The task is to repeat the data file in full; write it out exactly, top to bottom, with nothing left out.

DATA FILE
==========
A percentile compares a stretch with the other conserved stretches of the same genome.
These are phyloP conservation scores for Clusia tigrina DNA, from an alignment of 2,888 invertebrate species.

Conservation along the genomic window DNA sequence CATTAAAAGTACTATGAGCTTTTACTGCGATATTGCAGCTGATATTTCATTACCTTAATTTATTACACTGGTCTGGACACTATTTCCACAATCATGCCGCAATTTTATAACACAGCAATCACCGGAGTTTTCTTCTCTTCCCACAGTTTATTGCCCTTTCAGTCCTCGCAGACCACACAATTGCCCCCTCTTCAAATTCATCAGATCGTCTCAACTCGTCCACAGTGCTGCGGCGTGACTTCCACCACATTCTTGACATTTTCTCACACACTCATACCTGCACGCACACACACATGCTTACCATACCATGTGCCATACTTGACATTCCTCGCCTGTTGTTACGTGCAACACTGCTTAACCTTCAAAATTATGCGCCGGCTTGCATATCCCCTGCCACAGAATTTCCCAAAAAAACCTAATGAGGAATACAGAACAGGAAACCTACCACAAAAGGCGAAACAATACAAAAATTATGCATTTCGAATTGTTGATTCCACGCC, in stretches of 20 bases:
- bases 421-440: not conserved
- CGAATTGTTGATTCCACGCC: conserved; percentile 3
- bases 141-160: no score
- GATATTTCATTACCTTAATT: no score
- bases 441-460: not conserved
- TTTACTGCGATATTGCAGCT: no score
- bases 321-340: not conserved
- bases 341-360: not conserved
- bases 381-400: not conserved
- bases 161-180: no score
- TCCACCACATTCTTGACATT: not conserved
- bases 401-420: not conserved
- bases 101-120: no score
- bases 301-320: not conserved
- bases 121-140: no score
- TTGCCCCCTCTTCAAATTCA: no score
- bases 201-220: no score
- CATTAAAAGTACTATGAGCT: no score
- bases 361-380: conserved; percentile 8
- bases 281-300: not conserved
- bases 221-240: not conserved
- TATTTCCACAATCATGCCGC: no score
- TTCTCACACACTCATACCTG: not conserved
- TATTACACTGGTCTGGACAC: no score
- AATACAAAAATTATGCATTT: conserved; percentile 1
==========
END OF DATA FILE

A percentile compares a stretch with the other conserved stretches of the same genome.
These are phyloP conservation scores for Clusia tigrina DNA, from an alignment of 2,888 invertebrate species.

Conservation along the genomic window DNA sequence CATTAAAAGTACTATGAGCTTTTACTGCGATATTGCAGCTGATATTTCATTACCTTAATTTATTACACTGGTCTGGACACTATTTCCACAATCATGCCGCAATTTTATAACACAGCAATCACCGGAGTTTTCTTCTCTTCCCACAGTTTATTGCCCTTTCAGTCCTCGCAGACCACACAATTGCCCCCTCTTCAAATTCATCAGATCGTCTCAACTCGTCCACAGTGCTGCGGCGTGACTTCCACCACATTCTTGACATTTTCTCACACACTCATACCTGCACGCACACACACATGCTTACCATACCATGTGCCATACTTGACATTCCTCGCCTGTTGTTACGTGCAACACTGCTTAACCTTCAAAATTATGCGCCGGCTTGCATATCCCCTGCCACAGAATTTCCCAAAAAAACCTAATGAGGAATACAGAACAGGAAACCTACCACAAAAGGCGAAACAATACAAAAATTATGCATTTCGAATTGTTGATTCCACGCC, in stretches of 20 bases:
- bases 421-440: not conserved
- CGAATTGTTGATTCCACGCC: conserved; percentile 3
- bases 141-160: no score
- GATATTTCATTACCTTAATT: no score
- bases 441-460: not conserved
- TTTACTGCGATATTGCAGCT: no score
- bases 321-340: not conserved
- bases 341-360: not conserved
- bases 381-400: not conserved
- bases 161-180: no score
- TCCACCACATTCTTGACATT: not conserved
- bases 401-420: not conserved
- bases 101-120: no score
- bases 301-320: not conserved
- bases 121-140: no score
- TTGCCCCCTCTTCAAATTCA: no score
- bases 201-220: no score
- CATTAAAAGTACTATGAGCT: no score
- bases 361-380: conserved; percentile 8
- bases 281-300: not conserved
- bases 221-240: not conserved
- TATTTCCACAATCATGCCGC: no score
- TTCTCACACACTCATACCTG: not conserved
- TATTACACTGGTCTGGACAC: no score
- AATACAAAAATTATGCATTT: conserved; percentile 1